[15] In my view there is no substance to the contention that the expert psychiatrists’ evidence lacked cogency or was in some way affected by their use of the actuarial instruments.  Each of them accepted that there was controversy surrounding their introduction, and continuing controversy as to their accuracy, and applicability beyond the samples used to establish them.  However, all of the expert psychiatrists agreed that combined approach was required, utilising clinical assessment and the use of the actuarial instruments.  This is the approach they all took.  To the extent that they accepted that some figures might alter depending upon a different interpretation of factors, all of the expert psychiatrists said that the changes did not affect their overall assessment of risk.

[16] The learned primary judge was entitled to rely upon the expert evidence of the psychiatrists.  It should not have been rejected or diminished for the reasons advanced by Mr Turnbull.

Was there acceptable, cogent evidence that Mr Turnbull was a serious danger to the community under s 13(1) of the Act?

[17] For the reasons expressed above the expert evidence was acceptable, cogent evidence which provided a solid foundation for the conclusion expressed by the learned primary judge in paragraph [36] of his reasons:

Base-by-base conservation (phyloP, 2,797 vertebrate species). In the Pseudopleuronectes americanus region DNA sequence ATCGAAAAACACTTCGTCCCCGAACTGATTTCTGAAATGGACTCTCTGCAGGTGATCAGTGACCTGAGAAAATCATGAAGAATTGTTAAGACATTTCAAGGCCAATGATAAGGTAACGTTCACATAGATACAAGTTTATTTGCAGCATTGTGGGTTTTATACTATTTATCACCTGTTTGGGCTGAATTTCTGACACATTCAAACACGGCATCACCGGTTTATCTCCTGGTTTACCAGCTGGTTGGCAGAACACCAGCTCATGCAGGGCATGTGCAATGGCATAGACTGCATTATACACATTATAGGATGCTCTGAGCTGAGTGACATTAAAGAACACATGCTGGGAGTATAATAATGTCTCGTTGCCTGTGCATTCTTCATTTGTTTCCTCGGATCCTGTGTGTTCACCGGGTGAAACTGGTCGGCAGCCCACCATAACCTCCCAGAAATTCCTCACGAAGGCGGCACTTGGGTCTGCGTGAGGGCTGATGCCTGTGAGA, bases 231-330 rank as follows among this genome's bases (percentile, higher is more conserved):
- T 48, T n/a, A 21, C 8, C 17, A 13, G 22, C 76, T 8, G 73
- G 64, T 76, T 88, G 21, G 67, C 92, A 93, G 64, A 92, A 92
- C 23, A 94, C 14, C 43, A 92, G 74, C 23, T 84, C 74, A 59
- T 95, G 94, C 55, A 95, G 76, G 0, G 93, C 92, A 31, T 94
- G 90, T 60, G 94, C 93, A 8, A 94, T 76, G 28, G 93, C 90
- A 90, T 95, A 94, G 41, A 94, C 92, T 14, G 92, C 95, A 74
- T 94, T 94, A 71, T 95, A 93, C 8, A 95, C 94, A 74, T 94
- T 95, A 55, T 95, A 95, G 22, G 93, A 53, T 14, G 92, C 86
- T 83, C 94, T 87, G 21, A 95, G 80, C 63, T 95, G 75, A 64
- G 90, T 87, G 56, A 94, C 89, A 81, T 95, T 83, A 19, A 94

“[36]I accept the evidence of Dr Grant, Professor Nurcombe and Dr Aboud.  I am satisfied, based on that evidence, that [Mr Turnbull] represents a serious danger to the community in that there is an unacceptable risk he will commit a serious sexual offence in the future.  Without the benefit of a proper assessment following completion of the high intensity sexual offenders treatment program, there are no conditions which could be imposed which would satisfy me that unacceptable risk of committing further sexual offences could be rendered acceptable.  The triggers for the escalating sexual violence must be identified before any consideration can be made as to whether any conditions can be formulated which would make the risk of sexual reoffending no longer unacceptable.”[11]

Was it relevant, and should the primary judge have accepted, that in order to assess the true risk Mr Turnbull should undergo the High Intensity Sexual Offender Program?

[18] As it happened Mr Turnbull has not undergone the HISOP, even though he was willing to do so, and had been assessed by the prison psychologist, Mr Phelan, as requiring it.  Ironically that came about because of Mr Turnbull’s success on his appeal against sentence.[12]  As a result of that appeal Mr Turnbull’s full-time release date was reduced by seven years, and the new date was only six months from when the decision was handed down.  The HISOP is only offered closer to the release date, and the six months remaining before release did not leave enough time to undertake it.